Hanbury says the quest for perfectionism is "the enemy of achievement" and that the more we seek to get everything exactly right, the less we actually get done.
Shedding the stigma that is associated with failing can also open the door to greater victories.
When tennis player Andy Murray failed to beat Roger Federer in the Wimbledon final in 2012 he broke down in tears, and the wait for a British Wimbledon champion seemed ever more elusive. But some believe it freed him from the fear of failure and Murray went on the following year to triumph against Novak Djokovic, ending the 77-year wait for a British men's champion.
When players fail in the sporting arena the public response can often be unsympathetic - such as the reaction to England's crushing defeat by Australia in the 2013-14 Ashes.
Author and former professional cricketer Ed Smith played three test matches for England, but admits to feeling a sense of personal pain that he did not fulfil his original aspiration to play more than 50.
Smith says failing can help "conquer a sense of entitlement", and relieve the pressure we place on ourselves. The more practice we get at failing, the more equipped we are to deal with it, says Smith.
"As an experienced player I try to think about losing and then regaining form as like putting the wheels back on a bike," says Smith. "The first time is the hardest, you're not sure you'll ever get moving again, but once you've experienced a few cycles of boom and bust, the dark days are less daunting. Having watched the wheels fall off before, we are better equipped to put them back on again."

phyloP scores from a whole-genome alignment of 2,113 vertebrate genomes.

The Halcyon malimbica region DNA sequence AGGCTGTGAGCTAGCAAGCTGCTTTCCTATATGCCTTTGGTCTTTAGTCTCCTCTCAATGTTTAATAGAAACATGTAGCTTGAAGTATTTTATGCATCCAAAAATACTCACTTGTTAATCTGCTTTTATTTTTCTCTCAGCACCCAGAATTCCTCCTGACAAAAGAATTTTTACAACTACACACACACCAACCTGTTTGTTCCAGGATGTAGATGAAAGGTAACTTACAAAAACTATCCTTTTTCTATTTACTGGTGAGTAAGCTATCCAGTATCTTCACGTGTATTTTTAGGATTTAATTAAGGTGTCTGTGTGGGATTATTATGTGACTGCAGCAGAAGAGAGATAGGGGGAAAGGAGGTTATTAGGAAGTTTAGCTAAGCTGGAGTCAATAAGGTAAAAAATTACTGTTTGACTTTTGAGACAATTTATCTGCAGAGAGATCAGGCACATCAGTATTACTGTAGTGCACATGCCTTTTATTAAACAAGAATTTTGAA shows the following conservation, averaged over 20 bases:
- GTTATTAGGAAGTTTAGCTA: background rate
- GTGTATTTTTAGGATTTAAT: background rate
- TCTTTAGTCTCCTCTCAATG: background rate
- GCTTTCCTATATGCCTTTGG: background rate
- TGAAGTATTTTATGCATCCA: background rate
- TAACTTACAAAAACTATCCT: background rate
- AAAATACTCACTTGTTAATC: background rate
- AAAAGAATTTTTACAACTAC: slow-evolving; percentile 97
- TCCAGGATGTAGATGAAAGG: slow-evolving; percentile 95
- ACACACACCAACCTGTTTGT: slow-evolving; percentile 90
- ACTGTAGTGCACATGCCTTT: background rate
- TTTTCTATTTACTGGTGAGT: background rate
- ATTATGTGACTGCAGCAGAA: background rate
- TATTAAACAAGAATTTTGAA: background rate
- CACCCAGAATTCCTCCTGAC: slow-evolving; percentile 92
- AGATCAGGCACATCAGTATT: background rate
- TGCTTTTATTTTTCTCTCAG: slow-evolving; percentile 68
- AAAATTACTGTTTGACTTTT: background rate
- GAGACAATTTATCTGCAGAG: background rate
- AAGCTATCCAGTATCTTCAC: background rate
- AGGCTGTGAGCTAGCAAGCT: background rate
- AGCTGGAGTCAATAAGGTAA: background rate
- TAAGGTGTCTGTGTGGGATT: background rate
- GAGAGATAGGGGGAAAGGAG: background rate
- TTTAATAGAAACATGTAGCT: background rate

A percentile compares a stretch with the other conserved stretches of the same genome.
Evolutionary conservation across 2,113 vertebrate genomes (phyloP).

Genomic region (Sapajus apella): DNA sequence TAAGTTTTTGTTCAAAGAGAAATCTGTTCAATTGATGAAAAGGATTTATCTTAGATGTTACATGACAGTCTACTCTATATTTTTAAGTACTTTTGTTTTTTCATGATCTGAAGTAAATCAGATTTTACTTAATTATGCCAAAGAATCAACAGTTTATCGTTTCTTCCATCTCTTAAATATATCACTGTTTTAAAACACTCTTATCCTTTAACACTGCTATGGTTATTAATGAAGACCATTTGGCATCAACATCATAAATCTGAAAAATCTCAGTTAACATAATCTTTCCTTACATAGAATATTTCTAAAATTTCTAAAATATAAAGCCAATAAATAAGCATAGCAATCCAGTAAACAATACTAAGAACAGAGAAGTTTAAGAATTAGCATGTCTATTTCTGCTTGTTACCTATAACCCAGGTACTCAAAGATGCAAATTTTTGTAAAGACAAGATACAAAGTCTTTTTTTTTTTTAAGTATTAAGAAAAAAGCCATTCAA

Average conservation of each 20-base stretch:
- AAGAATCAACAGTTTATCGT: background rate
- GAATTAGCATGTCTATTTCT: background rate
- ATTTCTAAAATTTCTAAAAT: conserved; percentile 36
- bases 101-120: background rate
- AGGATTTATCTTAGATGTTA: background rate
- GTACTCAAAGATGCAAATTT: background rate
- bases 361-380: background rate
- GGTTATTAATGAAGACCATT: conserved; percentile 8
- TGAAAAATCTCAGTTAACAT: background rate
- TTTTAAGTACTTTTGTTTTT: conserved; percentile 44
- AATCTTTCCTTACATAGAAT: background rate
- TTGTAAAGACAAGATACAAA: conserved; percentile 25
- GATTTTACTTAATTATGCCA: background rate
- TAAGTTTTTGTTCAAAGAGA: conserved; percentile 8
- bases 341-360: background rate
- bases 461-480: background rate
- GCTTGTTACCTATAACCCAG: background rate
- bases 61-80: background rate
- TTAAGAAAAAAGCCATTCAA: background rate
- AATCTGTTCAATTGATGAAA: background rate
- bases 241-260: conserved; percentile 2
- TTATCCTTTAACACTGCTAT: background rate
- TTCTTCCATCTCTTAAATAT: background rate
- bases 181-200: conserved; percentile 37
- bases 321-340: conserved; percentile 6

He says that off the playing field, failure can also encourage a greater sense of empathy and understanding.
"If the failure was our own fault we become more tolerant of human error, and if the failure was the result of external factors, of circumstance - an unkind coalition beyond our control - then we learn about the limits of willpower and self-determination. We see how our own agency interacts with context and fortune."
Learning to embrace failure means we still have to be honest about the amount of effort we put in to any venture.
Within the business field, for example, the failure rate is high. Over 80% of start-up businesses fail within the first five years. Stewart McTavish, director of IdeaSpace in Cambridge - a community and support network for entrepreneurs - says they encourage people to make a distinction between honest and dishonest failure.
"If your venture doesn't work out, but you did everything you could to make it a success, that's what we call an honest failure, and that's seen as an honourable thing," says McTavish.
"Whereas if your venture didn't work out because you spent too much time at networking events, you weren't doing your customer research and you were just lazing around, then that's what we would call a dishonest failure."
If failure can train us to be more courageous in life, we should also be just as brave at recognising and shouting about success.
The year after failure week, Wimbledon High School ran "blow your own trumpet" week. As Hanbury explains, it is not only time to take the "sting out of failure" but also the "embarrassment out of pride."